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Aim: How can we apply what we know derivatives to physical concepts? By: Nihir Shah.

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Presentation on theme: "Aim: How can we apply what we know derivatives to physical concepts? By: Nihir Shah."— Presentation transcript:

1 Aim: How can we apply what we know derivatives to physical concepts? By: Nihir Shah

2 Physics Concepts: Textbooks and Wikipedia will give you tough definitions. Let me give you simple definitions. Velocity: how fast a thing is moving Accelaration: change of velocity as time passes by. Like sometimes, you go speed up when driving, sometimes, you get tired, and slow down. Distance- how much the object travels.

3 How do we solve Velocity problems: A racecar goes by the following formula: S(x)=12t-6. (t is in seconds) The distance in meters. a.Find the velocity function Its just the first derivative, relax V(x)=12t. b. Find the velocity, when t=7 Easy??? No, well time travel back to Math A!!! Its as simple as plugging in, because we simply want to find the speed during a specific seconds. So, it follows: V(7)= 12(7)= 84 meters/ seconds. (Put your units, or else Mrs. Delacruz will get angry with you )

4 Acceleration problems: Now, dont be scared just because it sounds like a word you havent understood! Memorize this: Accelaration second derivative. Say it to yourself, accelaration second derivative Comeon!!! Example: The Exxon Mobil Corporation moves its enormous oil tank represented by the following S(x)=12x 2 + 6x+3 Try it, just remember accelaration, second derivative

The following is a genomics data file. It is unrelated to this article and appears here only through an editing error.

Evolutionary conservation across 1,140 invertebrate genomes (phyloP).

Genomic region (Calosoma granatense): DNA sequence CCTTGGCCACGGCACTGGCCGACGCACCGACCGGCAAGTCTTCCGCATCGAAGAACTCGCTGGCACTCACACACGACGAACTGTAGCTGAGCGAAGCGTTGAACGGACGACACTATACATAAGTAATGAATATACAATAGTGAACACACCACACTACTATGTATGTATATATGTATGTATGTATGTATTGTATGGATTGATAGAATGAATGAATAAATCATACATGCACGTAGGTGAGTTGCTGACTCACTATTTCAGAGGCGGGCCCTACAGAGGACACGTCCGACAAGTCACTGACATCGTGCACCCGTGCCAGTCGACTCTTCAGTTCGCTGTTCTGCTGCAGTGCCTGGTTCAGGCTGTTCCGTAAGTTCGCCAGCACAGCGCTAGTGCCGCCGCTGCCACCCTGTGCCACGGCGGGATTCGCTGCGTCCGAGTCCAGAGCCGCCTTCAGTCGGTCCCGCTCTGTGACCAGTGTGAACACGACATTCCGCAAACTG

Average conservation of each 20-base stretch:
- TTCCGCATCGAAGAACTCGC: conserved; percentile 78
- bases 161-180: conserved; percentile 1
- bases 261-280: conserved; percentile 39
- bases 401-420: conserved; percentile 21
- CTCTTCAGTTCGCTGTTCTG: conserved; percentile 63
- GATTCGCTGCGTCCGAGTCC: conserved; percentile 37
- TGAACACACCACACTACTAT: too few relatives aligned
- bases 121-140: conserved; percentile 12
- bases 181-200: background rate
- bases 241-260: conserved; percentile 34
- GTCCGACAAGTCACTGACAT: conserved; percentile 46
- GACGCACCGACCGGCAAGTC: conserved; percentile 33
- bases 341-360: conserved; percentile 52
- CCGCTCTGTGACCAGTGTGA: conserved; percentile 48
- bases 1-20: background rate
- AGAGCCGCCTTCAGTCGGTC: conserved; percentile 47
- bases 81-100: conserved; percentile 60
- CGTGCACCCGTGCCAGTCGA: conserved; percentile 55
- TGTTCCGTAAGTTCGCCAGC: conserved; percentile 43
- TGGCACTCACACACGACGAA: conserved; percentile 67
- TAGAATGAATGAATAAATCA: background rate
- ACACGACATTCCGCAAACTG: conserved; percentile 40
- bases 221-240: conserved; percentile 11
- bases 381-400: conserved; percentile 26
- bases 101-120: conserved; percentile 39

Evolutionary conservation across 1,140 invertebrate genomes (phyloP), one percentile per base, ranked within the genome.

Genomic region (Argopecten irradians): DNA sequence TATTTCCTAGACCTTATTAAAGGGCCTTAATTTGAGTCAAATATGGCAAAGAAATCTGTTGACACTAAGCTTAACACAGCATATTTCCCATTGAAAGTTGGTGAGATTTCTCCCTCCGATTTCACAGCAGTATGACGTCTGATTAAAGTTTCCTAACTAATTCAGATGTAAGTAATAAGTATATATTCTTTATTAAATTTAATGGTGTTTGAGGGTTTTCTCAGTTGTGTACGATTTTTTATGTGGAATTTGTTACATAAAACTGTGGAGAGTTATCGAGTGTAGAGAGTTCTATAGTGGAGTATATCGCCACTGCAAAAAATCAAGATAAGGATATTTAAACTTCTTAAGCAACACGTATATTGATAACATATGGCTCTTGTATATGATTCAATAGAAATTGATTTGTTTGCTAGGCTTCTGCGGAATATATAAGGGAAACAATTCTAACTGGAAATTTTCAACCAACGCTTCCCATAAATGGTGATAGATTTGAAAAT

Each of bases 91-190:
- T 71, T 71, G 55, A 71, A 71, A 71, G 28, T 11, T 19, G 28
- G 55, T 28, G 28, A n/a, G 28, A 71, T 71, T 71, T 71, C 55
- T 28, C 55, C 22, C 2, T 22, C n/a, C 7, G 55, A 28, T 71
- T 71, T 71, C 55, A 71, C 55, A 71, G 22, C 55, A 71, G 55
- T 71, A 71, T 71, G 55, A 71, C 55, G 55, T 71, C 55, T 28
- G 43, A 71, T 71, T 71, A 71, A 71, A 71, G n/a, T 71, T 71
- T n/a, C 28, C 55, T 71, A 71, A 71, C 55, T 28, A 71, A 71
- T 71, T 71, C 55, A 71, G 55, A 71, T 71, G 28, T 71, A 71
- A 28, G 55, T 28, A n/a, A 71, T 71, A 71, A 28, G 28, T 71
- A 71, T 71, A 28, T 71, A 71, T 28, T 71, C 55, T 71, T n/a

5 Answer: Did you get it??? Well, lets find the first derivative first. We get V(x)= 24x+6. Now, what did I tell you, the accelaration function has? The Second derivative Yes, good job! A(x)= 24. Dont worry, if you think you got it wrong. You didnt. Some acclerations are constant, and for linear functions, they sometimes dont exist.

6 Distance problems Distance- is the third type of problem that ETS likes. Heres the deal: You take the first derivative (notice that we always do so), set it equal to 0. We get these points called the critical points. Then, well use these points as well as the endpoints and plug em in. Then will do a strange way of subtraction, which Ill show you later. Lets take an example. Alex wants to determine the total distance traveled during the following interval. S(x)= 12t 2 -10t+3 [0, 5] the distance in miles V(x)= 24t-10. Set it equal to 0. Your e going to get t= 2.4s. Now, its time to substitute. Remember its the interval numbers and the critical point. Item1. S(0)= 3 miles Item 2. S(2.4)= 12(2.4) 2 - 10(2.4)+3= 48.12 miles. Item3. S(5)= 253 miles. Now, its the weird subtraction method. So… Subtract Item 1 from Item 2. So its 48.12 miles-3 miles or 45.12 miles. Next, we do Subtract Item 2 from Item 3. So, its 253 miles-48.12 miles or, 204.88 miles. Now, take the answers that we got, and 45.12 miles+204.88 miles or exactly 250 miles. Amazingly, I made this problem up!!!!!!

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